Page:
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Slovakia To Complete Construction of Nuclear Plant


By Michael Leidig



Vienna, April 17 (RFE/RL) - Slovakia's Prime Minister Vladimir Meciar has given a go-ahead to a controversial nuclear power plant in the Slovak Republic just 100 kms from Vienna.

Meciar signed a contract in Bratislava yesterday with the German-based worldwide engineering firm Siemens and the French company Framatom to complete construction of the Mochovce nuclear power generating station according to Russian design.

The plant's first reactor is not due to go on line until 1998, but the project already has generated international opposition.

Austria has led the way, charging that the design falls short of Western safety standards, has been insufficiently researched, and will be subject to unmeasured earthquake hazards. Government leaders in the Czech Republic, Hungary and Poland have joined in the opposition. Denmark, Luxembourg and Ireland also have registered official disapproval.

Austria's Green Party claims to have obtained a secret report by Slovakia's own atomic energy authority citing faulty welding seams in cooling systems already constructed, widespread rusting of essential parts, poor quality concrete, and other deficiencies.

In a 1978 referendum, Austria became the only country to outlaw nuclear power. This disaffection continues to the present. In rare unanimity, politicians from all five of Austria's political parties voted in opposition to Mochovce during a special session of parliament. They favored a motion to consider withdrawing from the European Bank for Reconstruction and Development if it supports the project with a loan.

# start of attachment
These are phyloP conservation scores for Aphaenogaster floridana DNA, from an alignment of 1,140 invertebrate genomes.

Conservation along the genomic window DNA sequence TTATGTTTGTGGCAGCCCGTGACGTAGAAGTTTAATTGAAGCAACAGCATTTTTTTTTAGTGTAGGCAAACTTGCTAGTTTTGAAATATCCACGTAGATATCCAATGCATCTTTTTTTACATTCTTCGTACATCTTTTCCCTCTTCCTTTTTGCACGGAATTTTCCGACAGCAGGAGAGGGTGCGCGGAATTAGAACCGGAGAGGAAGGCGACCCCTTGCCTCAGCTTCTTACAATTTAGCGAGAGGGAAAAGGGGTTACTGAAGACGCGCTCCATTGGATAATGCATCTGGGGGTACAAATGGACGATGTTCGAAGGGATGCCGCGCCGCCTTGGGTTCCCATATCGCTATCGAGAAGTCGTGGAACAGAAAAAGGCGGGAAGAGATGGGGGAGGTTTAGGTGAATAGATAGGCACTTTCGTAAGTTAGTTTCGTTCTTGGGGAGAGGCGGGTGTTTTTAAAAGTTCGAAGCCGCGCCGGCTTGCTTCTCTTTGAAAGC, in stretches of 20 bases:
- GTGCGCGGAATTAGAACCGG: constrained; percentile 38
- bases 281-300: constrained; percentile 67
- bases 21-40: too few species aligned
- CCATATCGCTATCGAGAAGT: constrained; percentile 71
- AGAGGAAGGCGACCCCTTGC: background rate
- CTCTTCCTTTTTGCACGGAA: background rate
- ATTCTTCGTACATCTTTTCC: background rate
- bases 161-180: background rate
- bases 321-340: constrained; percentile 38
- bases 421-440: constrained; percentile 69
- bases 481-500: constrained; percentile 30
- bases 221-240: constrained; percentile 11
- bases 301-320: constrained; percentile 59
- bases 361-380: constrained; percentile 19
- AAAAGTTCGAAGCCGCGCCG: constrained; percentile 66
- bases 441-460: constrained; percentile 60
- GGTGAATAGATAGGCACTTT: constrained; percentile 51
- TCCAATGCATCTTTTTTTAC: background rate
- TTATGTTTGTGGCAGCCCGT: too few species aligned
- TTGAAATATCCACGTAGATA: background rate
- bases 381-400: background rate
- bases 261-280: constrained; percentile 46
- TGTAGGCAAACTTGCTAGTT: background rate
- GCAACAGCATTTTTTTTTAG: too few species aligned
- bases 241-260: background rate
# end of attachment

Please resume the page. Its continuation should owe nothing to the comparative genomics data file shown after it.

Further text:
Hungarian environmentalists say their country is especially at risk because because prevailing winds blow toward Hungary.

Memories of the 1986 Chernobyl disaster fuel anxieties raised by the Mochovce revival. The two VER-448/213 reactors at Mochovce are to have no containment structure. Thus,. any accidentally released radiation would go directly into the atmosphere.

In yesterday's signing ceremony, Meciar defended against the plant's critics. His statement said in part:

"We trust the technical knowledge of renowned companies such as Siemens, Framatome, and Electricite de France. We trust Russian companies. We trust our Czech suppliers. We trust the (International Atomic Energy Authority) experts."

Construction at Mochovce began in 1984 in the former communist-governed Czechoslovakia. It was halted in 1991 for lack of financing. Proponents say the plant is needed to replace aging reactors at nearby Bohunice.
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